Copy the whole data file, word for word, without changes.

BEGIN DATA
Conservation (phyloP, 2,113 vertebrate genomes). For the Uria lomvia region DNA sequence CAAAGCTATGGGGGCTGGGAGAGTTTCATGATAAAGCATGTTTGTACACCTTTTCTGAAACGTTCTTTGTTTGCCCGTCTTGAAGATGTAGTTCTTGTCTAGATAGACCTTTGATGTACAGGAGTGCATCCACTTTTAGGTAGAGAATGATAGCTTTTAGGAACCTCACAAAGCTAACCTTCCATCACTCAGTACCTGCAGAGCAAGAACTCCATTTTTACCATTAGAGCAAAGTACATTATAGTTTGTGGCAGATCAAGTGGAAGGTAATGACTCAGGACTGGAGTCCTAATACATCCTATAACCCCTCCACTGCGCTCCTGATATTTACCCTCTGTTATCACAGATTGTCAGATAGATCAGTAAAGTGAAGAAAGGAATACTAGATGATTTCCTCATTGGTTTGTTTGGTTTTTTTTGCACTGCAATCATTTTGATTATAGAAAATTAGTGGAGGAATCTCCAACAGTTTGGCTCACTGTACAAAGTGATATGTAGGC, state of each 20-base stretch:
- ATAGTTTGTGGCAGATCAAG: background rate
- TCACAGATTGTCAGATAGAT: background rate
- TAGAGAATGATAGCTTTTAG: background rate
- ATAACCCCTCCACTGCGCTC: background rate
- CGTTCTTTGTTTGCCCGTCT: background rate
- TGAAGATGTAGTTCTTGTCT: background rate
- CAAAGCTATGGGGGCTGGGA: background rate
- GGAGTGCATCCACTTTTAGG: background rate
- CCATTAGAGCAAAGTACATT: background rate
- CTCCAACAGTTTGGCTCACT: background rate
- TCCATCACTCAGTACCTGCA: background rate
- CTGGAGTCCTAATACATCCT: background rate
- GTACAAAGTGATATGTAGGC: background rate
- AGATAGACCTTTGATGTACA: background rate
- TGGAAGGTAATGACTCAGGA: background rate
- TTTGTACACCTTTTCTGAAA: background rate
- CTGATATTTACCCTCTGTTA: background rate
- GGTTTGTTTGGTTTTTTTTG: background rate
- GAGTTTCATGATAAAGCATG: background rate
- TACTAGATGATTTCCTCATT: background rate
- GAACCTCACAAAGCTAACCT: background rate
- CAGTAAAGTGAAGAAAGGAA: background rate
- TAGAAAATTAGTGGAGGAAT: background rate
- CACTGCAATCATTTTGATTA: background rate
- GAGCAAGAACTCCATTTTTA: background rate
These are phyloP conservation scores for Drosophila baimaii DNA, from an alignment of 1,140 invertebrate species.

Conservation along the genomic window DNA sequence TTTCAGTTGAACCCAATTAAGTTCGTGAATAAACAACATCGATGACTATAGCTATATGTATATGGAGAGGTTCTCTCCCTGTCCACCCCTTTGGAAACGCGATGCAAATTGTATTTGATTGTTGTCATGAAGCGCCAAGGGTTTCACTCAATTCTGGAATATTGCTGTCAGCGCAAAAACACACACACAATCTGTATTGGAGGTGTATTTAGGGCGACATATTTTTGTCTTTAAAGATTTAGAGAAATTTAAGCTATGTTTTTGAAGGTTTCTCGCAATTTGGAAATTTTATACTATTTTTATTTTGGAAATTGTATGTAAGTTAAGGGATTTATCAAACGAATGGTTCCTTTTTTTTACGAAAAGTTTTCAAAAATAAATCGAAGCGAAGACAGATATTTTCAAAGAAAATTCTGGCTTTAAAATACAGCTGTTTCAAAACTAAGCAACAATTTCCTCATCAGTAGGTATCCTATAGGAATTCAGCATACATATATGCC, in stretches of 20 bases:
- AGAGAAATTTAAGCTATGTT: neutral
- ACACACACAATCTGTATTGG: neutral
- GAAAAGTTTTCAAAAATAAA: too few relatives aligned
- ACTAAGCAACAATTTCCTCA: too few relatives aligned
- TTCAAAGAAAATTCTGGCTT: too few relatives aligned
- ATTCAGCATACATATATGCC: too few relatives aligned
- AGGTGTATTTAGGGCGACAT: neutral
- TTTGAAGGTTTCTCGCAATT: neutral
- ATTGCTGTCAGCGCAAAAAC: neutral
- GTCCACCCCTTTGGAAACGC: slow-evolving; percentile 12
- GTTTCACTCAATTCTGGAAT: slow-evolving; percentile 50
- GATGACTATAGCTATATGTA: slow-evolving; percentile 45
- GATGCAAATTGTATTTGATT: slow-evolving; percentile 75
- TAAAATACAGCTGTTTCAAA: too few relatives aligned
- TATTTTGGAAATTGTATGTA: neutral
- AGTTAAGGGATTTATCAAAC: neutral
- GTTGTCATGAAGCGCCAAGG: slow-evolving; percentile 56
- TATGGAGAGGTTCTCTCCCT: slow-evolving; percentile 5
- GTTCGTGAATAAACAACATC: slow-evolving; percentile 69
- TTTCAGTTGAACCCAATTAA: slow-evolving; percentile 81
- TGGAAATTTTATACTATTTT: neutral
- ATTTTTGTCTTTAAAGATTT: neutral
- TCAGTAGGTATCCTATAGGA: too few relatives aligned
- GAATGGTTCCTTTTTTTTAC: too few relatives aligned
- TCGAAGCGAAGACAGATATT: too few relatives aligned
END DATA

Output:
Conservation (phyloP, 2,113 vertebrate genomes). For the Uria lomvia region DNA sequence CAAAGCTATGGGGGCTGGGAGAGTTTCATGATAAAGCATGTTTGTACACCTTTTCTGAAACGTTCTTTGTTTGCCCGTCTTGAAGATGTAGTTCTTGTCTAGATAGACCTTTGATGTACAGGAGTGCATCCACTTTTAGGTAGAGAATGATAGCTTTTAGGAACCTCACAAAGCTAACCTTCCATCACTCAGTACCTGCAGAGCAAGAACTCCATTTTTACCATTAGAGCAAAGTACATTATAGTTTGTGGCAGATCAAGTGGAAGGTAATGACTCAGGACTGGAGTCCTAATACATCCTATAACCCCTCCACTGCGCTCCTGATATTTACCCTCTGTTATCACAGATTGTCAGATAGATCAGTAAAGTGAAGAAAGGAATACTAGATGATTTCCTCATTGGTTTGTTTGGTTTTTTTTGCACTGCAATCATTTTGATTATAGAAAATTAGTGGAGGAATCTCCAACAGTTTGGCTCACTGTACAAAGTGATATGTAGGC, state of each 20-base stretch:
- ATAGTTTGTGGCAGATCAAG: background rate
- TCACAGATTGTCAGATAGAT: background rate
- TAGAGAATGATAGCTTTTAG: background rate
- ATAACCCCTCCACTGCGCTC: background rate
- CGTTCTTTGTTTGCCCGTCT: background rate
- TGAAGATGTAGTTCTTGTCT: background rate
- CAAAGCTATGGGGGCTGGGA: background rate
- GGAGTGCATCCACTTTTAGG: background rate
- CCATTAGAGCAAAGTACATT: background rate
- CTCCAACAGTTTGGCTCACT: background rate
- TCCATCACTCAGTACCTGCA: background rate
- CTGGAGTCCTAATACATCCT: background rate
- GTACAAAGTGATATGTAGGC: background rate
- AGATAGACCTTTGATGTACA: background rate
- TGGAAGGTAATGACTCAGGA: background rate
- TTTGTACACCTTTTCTGAAA: background rate
- CTGATATTTACCCTCTGTTA: background rate
- GGTTTGTTTGGTTTTTTTTG: background rate
- GAGTTTCATGATAAAGCATG: background rate
- TACTAGATGATTTCCTCATT: background rate
- GAACCTCACAAAGCTAACCT: background rate
- CAGTAAAGTGAAGAAAGGAA: background rate
- TAGAAAATTAGTGGAGGAAT: background rate
- CACTGCAATCATTTTGATTA: background rate
- GAGCAAGAACTCCATTTTTA: background rate
These are phyloP conservation scores for Drosophila baimaii DNA, from an alignment of 1,140 invertebrate species.

Conservation along the genomic window DNA sequence TTTCAGTTGAACCCAATTAAGTTCGTGAATAAACAACATCGATGACTATAGCTATATGTATATGGAGAGGTTCTCTCCCTGTCCACCCCTTTGGAAACGCGATGCAAATTGTATTTGATTGTTGTCATGAAGCGCCAAGGGTTTCACTCAATTCTGGAATATTGCTGTCAGCGCAAAAACACACACACAATCTGTATTGGAGGTGTATTTAGGGCGACATATTTTTGTCTTTAAAGATTTAGAGAAATTTAAGCTATGTTTTTGAAGGTTTCTCGCAATTTGGAAATTTTATACTATTTTTATTTTGGAAATTGTATGTAAGTTAAGGGATTTATCAAACGAATGGTTCCTTTTTTTTACGAAAAGTTTTCAAAAATAAATCGAAGCGAAGACAGATATTTTCAAAGAAAATTCTGGCTTTAAAATACAGCTGTTTCAAAACTAAGCAACAATTTCCTCATCAGTAGGTATCCTATAGGAATTCAGCATACATATATGCC, in stretches of 20 bases:
- AGAGAAATTTAAGCTATGTT: neutral
- ACACACACAATCTGTATTGG: neutral
- GAAAAGTTTTCAAAAATAAA: too few relatives aligned
- ACTAAGCAACAATTTCCTCA: too few relatives aligned
- TTCAAAGAAAATTCTGGCTT: too few relatives aligned
- ATTCAGCATACATATATGCC: too few relatives aligned
- AGGTGTATTTAGGGCGACAT: neutral
- TTTGAAGGTTTCTCGCAATT: neutral
- ATTGCTGTCAGCGCAAAAAC: neutral
- GTCCACCCCTTTGGAAACGC: slow-evolving; percentile 12
- GTTTCACTCAATTCTGGAAT: slow-evolving; percentile 50
- GATGACTATAGCTATATGTA: slow-evolving; percentile 45
- GATGCAAATTGTATTTGATT: slow-evolving; percentile 75
- TAAAATACAGCTGTTTCAAA: too few relatives aligned
- TATTTTGGAAATTGTATGTA: neutral
- AGTTAAGGGATTTATCAAAC: neutral
- GTTGTCATGAAGCGCCAAGG: slow-evolving; percentile 56
- TATGGAGAGGTTCTCTCCCT: slow-evolving; percentile 5
- GTTCGTGAATAAACAACATC: slow-evolving; percentile 69
- TTTCAGTTGAACCCAATTAA: slow-evolving; percentile 81
- TGGAAATTTTATACTATTTT: neutral
- ATTTTTGTCTTTAAAGATTT: neutral
- TCAGTAGGTATCCTATAGGA: too few relatives aligned
- GAATGGTTCCTTTTTTTTAC: too few relatives aligned
- TCGAAGCGAAGACAGATATT: too few relatives aligned